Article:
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Aclasta recommended for EU approval

The Committee for Medicinal Products for Human Use, the review arm of the European Medicines Agency, has recommended Novartis' Aclasta
The Committee for Medicinal Products for Human Use (CHMP), the review arm of the European Medicines Agency (EMEA), has recommended Novartis' Aclasta.

The recommendation was based on clinical data from a recent study involving more than 2,100 men and women over the age of 50 who had experienced a low-trauma hip fracture. Results showed the drug reduced the risk of new clinical fractures by 35 per cent, compared to patients treated with a placebo, and cut the risk of new spine fractures by 46 per cent.

Aclasta is already approved for use in the US under the brand name Reclast. Recently, the US Food and Drug Administration (FDA) broadened the medicines label to include data about its ability to reduce the risk of new clinical fractures in patients who have already sustained a low-trauma hip fracture.

A final decision on drug approval from the European Commission is expected to be delivered within three months, at which point the drug could be approved for use in all 27 EU countries.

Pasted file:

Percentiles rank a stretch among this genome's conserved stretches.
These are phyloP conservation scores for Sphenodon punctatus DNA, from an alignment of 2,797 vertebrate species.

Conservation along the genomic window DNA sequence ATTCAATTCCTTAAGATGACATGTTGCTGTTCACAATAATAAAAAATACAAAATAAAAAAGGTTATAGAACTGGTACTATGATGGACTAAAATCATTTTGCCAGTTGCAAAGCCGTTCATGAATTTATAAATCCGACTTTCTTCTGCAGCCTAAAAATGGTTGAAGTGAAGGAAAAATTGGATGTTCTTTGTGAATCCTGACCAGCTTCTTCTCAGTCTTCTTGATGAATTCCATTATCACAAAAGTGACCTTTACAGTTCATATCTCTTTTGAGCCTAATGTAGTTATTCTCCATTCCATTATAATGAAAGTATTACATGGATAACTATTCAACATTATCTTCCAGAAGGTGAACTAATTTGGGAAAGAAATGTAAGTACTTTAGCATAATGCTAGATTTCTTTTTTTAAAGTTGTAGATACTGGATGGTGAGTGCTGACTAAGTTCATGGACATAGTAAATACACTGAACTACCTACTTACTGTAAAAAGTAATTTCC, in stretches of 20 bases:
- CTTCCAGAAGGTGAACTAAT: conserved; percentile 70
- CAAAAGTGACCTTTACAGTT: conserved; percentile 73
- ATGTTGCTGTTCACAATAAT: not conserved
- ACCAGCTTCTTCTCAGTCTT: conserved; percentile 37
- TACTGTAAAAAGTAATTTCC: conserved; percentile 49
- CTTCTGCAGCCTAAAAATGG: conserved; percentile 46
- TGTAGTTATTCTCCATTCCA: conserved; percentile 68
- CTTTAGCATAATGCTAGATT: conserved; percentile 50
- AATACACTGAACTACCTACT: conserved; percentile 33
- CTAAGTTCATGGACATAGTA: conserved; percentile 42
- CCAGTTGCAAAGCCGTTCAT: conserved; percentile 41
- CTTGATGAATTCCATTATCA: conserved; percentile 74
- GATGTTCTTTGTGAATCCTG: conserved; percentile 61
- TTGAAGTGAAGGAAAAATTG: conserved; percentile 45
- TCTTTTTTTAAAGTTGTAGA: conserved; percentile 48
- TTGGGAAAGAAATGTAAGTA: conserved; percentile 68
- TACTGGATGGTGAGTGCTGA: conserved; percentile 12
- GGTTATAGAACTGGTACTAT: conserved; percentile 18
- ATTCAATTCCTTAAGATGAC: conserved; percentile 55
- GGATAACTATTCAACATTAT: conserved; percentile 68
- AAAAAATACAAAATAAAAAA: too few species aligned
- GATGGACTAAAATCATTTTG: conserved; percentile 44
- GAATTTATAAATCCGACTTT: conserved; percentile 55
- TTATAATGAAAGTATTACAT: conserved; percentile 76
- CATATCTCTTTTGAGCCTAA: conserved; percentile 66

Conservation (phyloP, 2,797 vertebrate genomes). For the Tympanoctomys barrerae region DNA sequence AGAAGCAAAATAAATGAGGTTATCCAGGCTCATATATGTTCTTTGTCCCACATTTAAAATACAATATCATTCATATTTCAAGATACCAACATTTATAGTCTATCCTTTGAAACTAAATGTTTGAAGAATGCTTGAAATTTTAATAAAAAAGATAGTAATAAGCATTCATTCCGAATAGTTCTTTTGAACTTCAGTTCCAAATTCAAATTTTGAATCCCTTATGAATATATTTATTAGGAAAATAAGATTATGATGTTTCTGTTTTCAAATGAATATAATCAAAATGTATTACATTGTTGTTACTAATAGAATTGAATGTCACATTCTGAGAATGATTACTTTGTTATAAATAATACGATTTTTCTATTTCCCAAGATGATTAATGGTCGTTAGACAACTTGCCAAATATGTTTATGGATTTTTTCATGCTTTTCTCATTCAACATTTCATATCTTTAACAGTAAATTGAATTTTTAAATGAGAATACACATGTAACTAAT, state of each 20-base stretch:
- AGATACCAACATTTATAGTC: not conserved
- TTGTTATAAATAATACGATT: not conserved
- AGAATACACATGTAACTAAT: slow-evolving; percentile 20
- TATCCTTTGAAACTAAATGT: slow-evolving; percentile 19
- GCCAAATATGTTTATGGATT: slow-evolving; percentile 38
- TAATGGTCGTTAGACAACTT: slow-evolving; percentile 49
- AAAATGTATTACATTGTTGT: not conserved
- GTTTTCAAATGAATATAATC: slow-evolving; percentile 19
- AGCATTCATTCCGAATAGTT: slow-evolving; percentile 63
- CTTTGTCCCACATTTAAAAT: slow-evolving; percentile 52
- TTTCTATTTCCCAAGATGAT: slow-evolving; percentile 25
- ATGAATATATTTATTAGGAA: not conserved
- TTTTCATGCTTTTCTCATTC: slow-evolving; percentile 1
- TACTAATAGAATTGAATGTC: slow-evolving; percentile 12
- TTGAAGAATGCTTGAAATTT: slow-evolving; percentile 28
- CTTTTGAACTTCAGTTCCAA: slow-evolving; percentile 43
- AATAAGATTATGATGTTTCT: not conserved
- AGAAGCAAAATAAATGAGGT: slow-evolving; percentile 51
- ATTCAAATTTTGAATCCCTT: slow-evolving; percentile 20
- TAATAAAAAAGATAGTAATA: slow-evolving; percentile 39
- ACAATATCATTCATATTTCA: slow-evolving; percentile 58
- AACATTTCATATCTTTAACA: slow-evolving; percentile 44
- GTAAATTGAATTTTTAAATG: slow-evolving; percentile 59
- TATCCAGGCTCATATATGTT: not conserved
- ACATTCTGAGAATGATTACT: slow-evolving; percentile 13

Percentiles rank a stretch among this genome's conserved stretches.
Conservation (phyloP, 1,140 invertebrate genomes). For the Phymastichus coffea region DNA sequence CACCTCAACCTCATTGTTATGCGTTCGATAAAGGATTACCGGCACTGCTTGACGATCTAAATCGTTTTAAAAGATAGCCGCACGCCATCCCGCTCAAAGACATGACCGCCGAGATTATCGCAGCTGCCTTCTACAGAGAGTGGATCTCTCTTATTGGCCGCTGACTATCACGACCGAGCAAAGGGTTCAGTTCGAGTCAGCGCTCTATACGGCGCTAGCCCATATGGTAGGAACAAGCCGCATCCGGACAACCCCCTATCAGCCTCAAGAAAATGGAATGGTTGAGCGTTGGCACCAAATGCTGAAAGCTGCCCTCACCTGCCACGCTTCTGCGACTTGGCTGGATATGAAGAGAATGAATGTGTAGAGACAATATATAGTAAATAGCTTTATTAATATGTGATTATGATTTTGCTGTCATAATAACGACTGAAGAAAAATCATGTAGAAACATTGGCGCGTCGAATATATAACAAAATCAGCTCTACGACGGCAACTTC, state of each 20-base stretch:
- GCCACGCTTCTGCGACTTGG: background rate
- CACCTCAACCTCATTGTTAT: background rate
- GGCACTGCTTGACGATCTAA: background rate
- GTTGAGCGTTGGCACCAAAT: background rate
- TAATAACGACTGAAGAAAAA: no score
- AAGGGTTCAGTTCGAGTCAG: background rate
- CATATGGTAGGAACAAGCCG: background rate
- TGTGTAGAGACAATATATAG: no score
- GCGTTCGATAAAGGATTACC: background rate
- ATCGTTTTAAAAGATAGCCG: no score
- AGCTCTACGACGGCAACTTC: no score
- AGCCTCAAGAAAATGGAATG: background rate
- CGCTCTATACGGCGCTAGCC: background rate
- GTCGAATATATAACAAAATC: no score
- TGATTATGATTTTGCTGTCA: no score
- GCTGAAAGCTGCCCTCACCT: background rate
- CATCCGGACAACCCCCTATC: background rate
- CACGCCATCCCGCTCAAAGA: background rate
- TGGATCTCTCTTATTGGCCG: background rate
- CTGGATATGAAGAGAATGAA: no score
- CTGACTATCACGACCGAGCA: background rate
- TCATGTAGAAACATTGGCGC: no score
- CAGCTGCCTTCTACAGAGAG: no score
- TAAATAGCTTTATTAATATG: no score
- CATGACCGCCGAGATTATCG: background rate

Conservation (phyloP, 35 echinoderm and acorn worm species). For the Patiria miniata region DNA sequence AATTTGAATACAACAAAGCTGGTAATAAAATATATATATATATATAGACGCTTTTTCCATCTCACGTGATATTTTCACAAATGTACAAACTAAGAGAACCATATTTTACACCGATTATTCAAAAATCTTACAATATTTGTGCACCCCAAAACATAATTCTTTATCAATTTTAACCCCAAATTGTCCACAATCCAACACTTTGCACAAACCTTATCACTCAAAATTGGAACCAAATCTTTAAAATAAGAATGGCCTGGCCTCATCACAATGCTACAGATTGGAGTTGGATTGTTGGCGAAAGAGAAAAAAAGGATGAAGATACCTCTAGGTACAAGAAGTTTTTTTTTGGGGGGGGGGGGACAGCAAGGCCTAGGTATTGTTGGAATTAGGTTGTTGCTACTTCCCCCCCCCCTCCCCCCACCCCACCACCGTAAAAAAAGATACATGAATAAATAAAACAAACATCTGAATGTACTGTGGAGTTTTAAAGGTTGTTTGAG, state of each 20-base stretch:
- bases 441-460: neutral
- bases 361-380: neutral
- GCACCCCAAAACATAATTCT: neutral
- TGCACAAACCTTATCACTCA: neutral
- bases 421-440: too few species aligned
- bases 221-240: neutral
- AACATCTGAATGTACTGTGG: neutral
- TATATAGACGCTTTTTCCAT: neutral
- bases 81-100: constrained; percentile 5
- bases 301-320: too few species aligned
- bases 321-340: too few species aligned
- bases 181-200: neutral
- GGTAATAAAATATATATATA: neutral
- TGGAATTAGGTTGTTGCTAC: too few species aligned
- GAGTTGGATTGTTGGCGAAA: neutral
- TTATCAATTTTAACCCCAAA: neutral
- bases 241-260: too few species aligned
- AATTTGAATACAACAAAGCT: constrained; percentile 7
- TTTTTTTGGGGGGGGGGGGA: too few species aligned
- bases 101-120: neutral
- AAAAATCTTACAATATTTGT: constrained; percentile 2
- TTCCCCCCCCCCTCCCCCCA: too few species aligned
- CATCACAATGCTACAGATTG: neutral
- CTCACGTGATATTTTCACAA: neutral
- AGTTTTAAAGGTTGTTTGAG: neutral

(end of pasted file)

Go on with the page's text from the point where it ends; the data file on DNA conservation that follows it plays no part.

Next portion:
"This positive opinion is an encouraging step forward for the treatment of osteoporosis in both men and women," said Steven Boonen, professor of medicine at the Leuven University Centre for Metabolic Bone Diseases and Division of Geriatric Medicine in Belgium.

Approximately 1.6 million hip fractures were reported globally in 2000 and the number of hip fractures in the EU is estimated at 179,000 for men and 611,000 for women. The current healthcare bill for treatment osteoporotic fractures is 31.5bn.

Aclasta, which is administered by once-yearly infusion, was approved in the EU in October 2007 for the treatment of osteoporosis in postmenopausal women. Aclasta is the only treatment for postmenopausal osteoporosis approved in the EU and US to reduce the risk of fractures at all key sites, including the hip, spine and non-spine areas, such as the wrists and ribs. It is now approved in more than 70 countries, and in more than 80 countries for the treatment of Pagetís disease of bone, the second most common metabolic bone disorder.

Aclasta has a demonstrated tolerability profile. The most common adverse events associated with Aclasta were transient post-dose symptoms such as fever and muscle pain. Most of these symptoms occurred within the first three days following Aclasta administration and resolved within three days. The incidence of post-dose symptoms can be reduced with the administration of paracetamol or ibuprofen shortly after Aclasta infusion.

25th July 2008


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